Under the Westway there is a special hub of activity, a group of people busy looking after 14 horses and keeping alive a way of life that first started there in the 1850s. Sarah Tuvey (pic right) took over the stable in 1994 to create a local riding school and now the Westway Trust, which holds the land in trust, plans to upgrade the facilities and develop the West London Stables as a community riding centre which will teach more than 130 children and young people each week and also provide support for people who are disabled or vulnerable.
Originally the stables housed ponies used by travellers, totters (rag and bone men) and costermongers (fruit sellers) from Portobello. When the Westway was built in 1968, it isolated the stables which still exist in a calm and ordered way, ignoring the surrounding rush and noise of combustion engines and the concrete crescents of motorways built around them.
Yard manager, Daniel Lukasek (pic above) started riding at the West London Stables when he was 10. “My mum bought me a lesson for my birthday and I started volunteering. I liked a pony and bought him and worked here to pay his livery,” says Lukasek. Since then he has worked in other stables, a Norfolk Arabian stud, a racing yard in Wales, and for the Olympic rider Carlos Ribas but has come back to West London Stables to help Tuvey, whose licence to operate as a riding establishment could not be renewed last January while the Westway Trust considers it’s plans, so she doesn’t have an income. “I saw it was in trouble,” says Lukas, “I grew up in this stable, so it made sense to me [to come back and help out].”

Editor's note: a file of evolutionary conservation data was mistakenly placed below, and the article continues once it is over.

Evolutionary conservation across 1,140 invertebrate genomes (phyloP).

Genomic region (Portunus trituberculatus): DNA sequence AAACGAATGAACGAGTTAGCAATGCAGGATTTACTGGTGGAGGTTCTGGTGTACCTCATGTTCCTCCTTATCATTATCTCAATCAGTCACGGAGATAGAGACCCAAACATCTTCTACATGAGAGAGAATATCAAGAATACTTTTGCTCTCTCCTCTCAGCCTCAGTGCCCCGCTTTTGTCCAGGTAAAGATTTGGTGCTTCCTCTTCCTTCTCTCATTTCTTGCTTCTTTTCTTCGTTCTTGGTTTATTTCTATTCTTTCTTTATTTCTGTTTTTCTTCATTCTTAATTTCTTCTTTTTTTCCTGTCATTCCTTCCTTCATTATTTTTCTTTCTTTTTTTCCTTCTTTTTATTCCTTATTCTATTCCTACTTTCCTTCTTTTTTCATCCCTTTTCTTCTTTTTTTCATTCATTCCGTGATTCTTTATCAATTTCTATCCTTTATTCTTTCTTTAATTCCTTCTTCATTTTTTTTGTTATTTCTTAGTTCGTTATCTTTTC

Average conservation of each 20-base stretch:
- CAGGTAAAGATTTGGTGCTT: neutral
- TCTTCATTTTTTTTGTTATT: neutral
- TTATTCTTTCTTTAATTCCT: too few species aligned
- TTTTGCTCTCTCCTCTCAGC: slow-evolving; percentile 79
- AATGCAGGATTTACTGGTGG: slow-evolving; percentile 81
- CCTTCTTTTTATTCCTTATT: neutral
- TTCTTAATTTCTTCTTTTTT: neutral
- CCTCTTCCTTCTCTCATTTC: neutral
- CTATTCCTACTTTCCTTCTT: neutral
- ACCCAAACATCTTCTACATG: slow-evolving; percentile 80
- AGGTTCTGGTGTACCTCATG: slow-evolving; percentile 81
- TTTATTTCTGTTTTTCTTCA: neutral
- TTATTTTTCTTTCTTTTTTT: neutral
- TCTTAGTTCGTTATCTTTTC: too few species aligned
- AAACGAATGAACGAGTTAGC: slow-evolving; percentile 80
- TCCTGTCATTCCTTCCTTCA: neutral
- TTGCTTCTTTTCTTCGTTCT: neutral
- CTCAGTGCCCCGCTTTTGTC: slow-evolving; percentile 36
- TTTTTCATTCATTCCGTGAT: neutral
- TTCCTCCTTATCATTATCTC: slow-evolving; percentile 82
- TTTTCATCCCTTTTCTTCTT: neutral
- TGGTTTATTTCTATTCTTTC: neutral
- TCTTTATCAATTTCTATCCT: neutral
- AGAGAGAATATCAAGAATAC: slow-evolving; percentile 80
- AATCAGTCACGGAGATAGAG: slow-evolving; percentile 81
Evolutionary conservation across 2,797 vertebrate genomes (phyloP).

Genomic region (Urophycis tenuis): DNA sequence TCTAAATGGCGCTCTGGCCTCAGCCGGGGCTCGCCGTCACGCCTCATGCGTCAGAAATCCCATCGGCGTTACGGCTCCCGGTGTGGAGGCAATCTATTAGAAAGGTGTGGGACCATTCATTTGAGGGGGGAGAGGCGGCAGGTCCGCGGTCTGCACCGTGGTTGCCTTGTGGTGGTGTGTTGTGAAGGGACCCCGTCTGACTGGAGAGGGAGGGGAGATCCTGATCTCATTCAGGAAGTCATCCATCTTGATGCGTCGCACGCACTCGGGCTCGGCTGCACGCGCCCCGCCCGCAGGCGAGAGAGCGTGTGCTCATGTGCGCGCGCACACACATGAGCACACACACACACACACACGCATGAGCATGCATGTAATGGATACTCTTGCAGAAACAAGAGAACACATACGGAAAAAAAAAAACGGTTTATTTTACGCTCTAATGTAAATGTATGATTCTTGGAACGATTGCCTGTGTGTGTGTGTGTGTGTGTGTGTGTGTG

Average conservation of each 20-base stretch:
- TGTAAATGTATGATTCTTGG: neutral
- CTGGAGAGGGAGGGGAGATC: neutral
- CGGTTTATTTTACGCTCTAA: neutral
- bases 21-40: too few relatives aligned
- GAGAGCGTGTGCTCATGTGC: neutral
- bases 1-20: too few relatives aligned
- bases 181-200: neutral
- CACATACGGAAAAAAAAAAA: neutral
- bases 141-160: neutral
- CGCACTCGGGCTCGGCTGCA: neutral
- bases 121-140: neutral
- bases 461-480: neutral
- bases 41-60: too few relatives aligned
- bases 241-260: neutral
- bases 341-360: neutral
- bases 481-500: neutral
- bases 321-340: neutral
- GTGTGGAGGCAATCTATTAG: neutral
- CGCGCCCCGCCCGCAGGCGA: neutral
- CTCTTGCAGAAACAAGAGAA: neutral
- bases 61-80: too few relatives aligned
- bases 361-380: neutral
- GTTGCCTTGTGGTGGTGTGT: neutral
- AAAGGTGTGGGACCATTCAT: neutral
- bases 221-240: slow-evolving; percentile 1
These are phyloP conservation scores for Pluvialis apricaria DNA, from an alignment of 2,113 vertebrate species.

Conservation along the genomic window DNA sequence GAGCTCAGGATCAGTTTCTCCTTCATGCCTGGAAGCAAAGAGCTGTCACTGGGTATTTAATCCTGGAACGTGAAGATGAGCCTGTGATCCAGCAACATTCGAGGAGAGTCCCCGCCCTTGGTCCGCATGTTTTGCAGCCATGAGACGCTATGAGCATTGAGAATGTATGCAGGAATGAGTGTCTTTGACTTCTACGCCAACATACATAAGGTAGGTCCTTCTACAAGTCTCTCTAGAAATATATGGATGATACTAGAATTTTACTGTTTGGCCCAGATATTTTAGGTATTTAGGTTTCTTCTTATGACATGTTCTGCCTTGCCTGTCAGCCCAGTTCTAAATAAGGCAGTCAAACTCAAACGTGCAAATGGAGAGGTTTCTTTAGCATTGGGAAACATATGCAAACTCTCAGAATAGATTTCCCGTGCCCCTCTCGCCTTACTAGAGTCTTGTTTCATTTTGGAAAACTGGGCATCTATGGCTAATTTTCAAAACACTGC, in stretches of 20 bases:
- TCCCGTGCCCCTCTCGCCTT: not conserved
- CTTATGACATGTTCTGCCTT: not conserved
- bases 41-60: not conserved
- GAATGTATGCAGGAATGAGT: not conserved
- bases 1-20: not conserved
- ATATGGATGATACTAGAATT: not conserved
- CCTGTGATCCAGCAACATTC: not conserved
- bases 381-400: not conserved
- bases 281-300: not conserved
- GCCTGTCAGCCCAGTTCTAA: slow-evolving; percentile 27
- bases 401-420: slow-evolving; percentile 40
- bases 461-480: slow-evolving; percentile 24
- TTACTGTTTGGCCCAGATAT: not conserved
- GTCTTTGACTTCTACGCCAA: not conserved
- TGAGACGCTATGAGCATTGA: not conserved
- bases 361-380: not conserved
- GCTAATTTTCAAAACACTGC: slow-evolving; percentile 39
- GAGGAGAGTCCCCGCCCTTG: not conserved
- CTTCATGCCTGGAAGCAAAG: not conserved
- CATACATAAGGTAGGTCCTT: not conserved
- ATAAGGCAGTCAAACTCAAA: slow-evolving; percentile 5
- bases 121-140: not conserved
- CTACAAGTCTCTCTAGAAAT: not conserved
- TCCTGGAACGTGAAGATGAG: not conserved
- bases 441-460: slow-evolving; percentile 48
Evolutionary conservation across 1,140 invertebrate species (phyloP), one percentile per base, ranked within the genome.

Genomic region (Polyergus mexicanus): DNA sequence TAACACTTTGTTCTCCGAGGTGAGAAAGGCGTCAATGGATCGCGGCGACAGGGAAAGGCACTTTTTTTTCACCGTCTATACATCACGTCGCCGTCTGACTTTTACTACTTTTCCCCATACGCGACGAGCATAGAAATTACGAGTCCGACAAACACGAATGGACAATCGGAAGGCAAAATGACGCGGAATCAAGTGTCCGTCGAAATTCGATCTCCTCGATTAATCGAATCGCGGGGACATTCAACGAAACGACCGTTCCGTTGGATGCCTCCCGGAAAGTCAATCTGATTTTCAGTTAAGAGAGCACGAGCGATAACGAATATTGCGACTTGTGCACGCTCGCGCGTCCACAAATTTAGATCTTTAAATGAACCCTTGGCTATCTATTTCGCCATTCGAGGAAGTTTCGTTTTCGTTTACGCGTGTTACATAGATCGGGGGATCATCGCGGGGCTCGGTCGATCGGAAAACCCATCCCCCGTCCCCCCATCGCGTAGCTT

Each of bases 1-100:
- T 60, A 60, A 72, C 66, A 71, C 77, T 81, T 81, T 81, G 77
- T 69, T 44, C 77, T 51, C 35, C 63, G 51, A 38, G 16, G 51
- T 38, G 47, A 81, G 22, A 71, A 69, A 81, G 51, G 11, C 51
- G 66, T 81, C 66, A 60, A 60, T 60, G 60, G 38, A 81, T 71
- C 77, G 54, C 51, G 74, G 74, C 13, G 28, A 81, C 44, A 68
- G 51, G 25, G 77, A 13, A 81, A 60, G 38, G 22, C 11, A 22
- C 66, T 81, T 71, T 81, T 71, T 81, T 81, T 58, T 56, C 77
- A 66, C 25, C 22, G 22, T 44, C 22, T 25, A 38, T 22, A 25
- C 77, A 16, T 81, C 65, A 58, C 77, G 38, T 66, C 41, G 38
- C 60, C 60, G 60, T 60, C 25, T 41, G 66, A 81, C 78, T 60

It is a frustrating time for Tuvey who is so passionate about the riding school and the community work it has undertaken for many years. As she talks a group of volunteers muck out stables, groom and feed horses in the background. “There’s so much work to be done here to get the licence,” she says. The arena needs to be resurfaced, the Portakabin housing the office needs to be replaced and maintenance work needs to be done on the timeworn stables. There has been a huge outpouring of support for the stables from the local community who see many communal facilities in the area being closed. Tuvey maintains the Westway Trust was trying to evict her from the stables and have been slow to realise the stable are a part of the local community that they should be supporting. “What we are doing is community work,” she says. Now, a CIC, a community interest company which is a not for profit organisation, has been formed to collaborate with Tuvey and partner her in managing the stables.
Stephen Wren, Westway’s director of Sport says: “Back in April we made a commitment to develop a new and improved riding facility on the Westway estate. Since then we have been working on the feasibility of different approaches to operating the centre. What we envision is a community of experts and interested members of the community coming together to provide a much improved riding facility to many more young people. We’ve been working with planners and engineers to estimate the scope of any improvements and we hope to have some proposals soon.”
The Westway Trust is now trying to move the teaching arena to the garages alongside, though Turvey says if they left it where it is, they wouldn’t need to wait for planning permission. “If the intention of the Westway Trust is good, then everything would flow forward easily.” Meanwhile the children who usually arrive in groups for summer riding lessons, some from the charities Full of Life and St Quintin’s, are not able to ride. As Lukasek says: “It’s therapeutic in a way. It does a lot for you if you are growing up in London.” If you would like to donate to help the riding stables during the summer you can do so here … westlondoncommunityridingcentre